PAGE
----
TEXT OF INTERVIEW
Kai Ryssdal: On the line with us now from Davos is Dan Shapiro. Hi Dan, how are you?
DAN SHAPIRO: Good, how are you doing, Kai?
Ryssdal: I’m all right. Listen, it seems like Davos is something that is right up your alley. I mean, you’re a guy who does international negotiation and conflict resolution. Are you in your sweet spot?
SHAPIRO: I’m definitely in my sweet spot. This is sort of a tornado of sweet spots. There are so many international leaders here, business leaders, literally every person you bump into is someone who you want to talk to about something to hear their perspective, to offer suggestion on how they might do things differently. It’s a pretty incredible experience.
Ryssdal: Do you get a chance to do a lot of work with CEOs and have them do some conflict resolution?
SHAPIRO: I think this is where a lot of the most important work actually gets done. It’s the opportunity to sit down over dinner and sit next to a CEO of one of these major companies, a global leader, and say, look what’s your perspective on this, how have you been dealing with the situation, what’s going on behind the scenes that you can’t quite talk with people about in front of the media? And let’s think about this together using negotiation frameworks.
Ryssdal: How often does that work out well for you, though? I mean, how often do they say, gee, Dan, that’s a great point?
SHAPIRO: I am constantly surprised at the level of receptivity to these ideas. It’s quite anxiety provoking knowing that you are talking with people who have such great influence on many of the structures of our world, and yet, they are very open. There’s something about the Davos air that sort of washes away the status, and everybody, to some extent, is seen as an equal.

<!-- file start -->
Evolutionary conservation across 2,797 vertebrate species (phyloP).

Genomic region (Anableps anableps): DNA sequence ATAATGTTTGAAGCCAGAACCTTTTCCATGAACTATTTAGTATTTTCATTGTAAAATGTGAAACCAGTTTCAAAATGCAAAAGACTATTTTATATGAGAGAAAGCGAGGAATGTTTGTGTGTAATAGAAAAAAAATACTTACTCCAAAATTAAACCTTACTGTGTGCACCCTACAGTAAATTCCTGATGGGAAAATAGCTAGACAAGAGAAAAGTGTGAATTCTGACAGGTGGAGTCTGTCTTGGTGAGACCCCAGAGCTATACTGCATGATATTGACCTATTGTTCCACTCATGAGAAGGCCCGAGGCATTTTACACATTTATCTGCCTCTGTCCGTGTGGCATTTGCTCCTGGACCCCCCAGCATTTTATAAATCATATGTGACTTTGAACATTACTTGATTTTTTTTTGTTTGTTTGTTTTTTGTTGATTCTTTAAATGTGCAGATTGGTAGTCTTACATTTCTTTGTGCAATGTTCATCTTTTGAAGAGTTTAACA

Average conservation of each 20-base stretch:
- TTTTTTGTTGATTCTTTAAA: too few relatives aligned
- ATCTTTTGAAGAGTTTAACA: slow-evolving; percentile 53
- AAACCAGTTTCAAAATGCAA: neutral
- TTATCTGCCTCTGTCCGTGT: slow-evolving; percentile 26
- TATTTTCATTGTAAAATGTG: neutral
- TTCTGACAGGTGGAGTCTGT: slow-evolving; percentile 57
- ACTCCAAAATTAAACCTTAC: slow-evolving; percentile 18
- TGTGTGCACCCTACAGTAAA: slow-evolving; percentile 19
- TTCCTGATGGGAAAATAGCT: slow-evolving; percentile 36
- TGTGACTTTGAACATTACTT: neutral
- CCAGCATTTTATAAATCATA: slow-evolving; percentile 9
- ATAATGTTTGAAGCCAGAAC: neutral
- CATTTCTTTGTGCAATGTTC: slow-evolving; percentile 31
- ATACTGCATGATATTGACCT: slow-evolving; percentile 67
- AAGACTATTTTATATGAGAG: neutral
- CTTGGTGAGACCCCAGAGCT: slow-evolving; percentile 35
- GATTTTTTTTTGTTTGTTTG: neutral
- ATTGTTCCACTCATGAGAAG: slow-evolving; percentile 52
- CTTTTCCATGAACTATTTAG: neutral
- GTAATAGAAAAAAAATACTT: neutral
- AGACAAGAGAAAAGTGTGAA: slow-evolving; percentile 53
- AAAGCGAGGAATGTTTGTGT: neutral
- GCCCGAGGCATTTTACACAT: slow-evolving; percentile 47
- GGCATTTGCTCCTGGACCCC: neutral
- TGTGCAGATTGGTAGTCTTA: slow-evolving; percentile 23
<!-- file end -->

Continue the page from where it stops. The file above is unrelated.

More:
Ryssdal: Well, on that topic, though, the theme of this year’s conference is “Rethink, Redesign, and Rebuilding the Global Economy.” If you could pick one thing that you wanted people at Davos to understand about that, given your background, what would it be?
SHAPIRO: Don’t forget the human being. I think it’s too easy to have, especially when you have all of these world leaders, key decision makers from organizations. You can start seeing the world as just a top level world, forgetting that there is a huge grassroots community. Your constituents are your most important voice, don’t forget to listen to that voice.
Ryssdal: What’s the worst part about Davos?
SHAPIRO: Well, the cold is not very nice here. Honestly the worst part for me is the lack of sleep. There is just constant buzz here from 7 a.m. until 4 o’clock in the morning. There’s just so much activity. You bump into Warren Buffett one minute, the next minute I’m standing in line with the head of state from Latvia, then talking with an international artist. It’s just mind blowing the diversity of perspectives that are here, as well as the accomplishment of those who have these perspectives.
Ryssdal: But you can deal with the lack of sleep, right, because you’re young and you can handle it?
SHAPIRO: I have a two-year-old and a four-year-old at home, but even with that practice, I’m still not very good at it.
Ryssdal: Dan Shapiro. He’s a young global leader at the Davos forum this year. He’s also the founder and director of the Harvard International Negotiation Program. We talked to him in Davos. Dan, thanks a lot.
SHAPIRO: Thank you so much, Kai.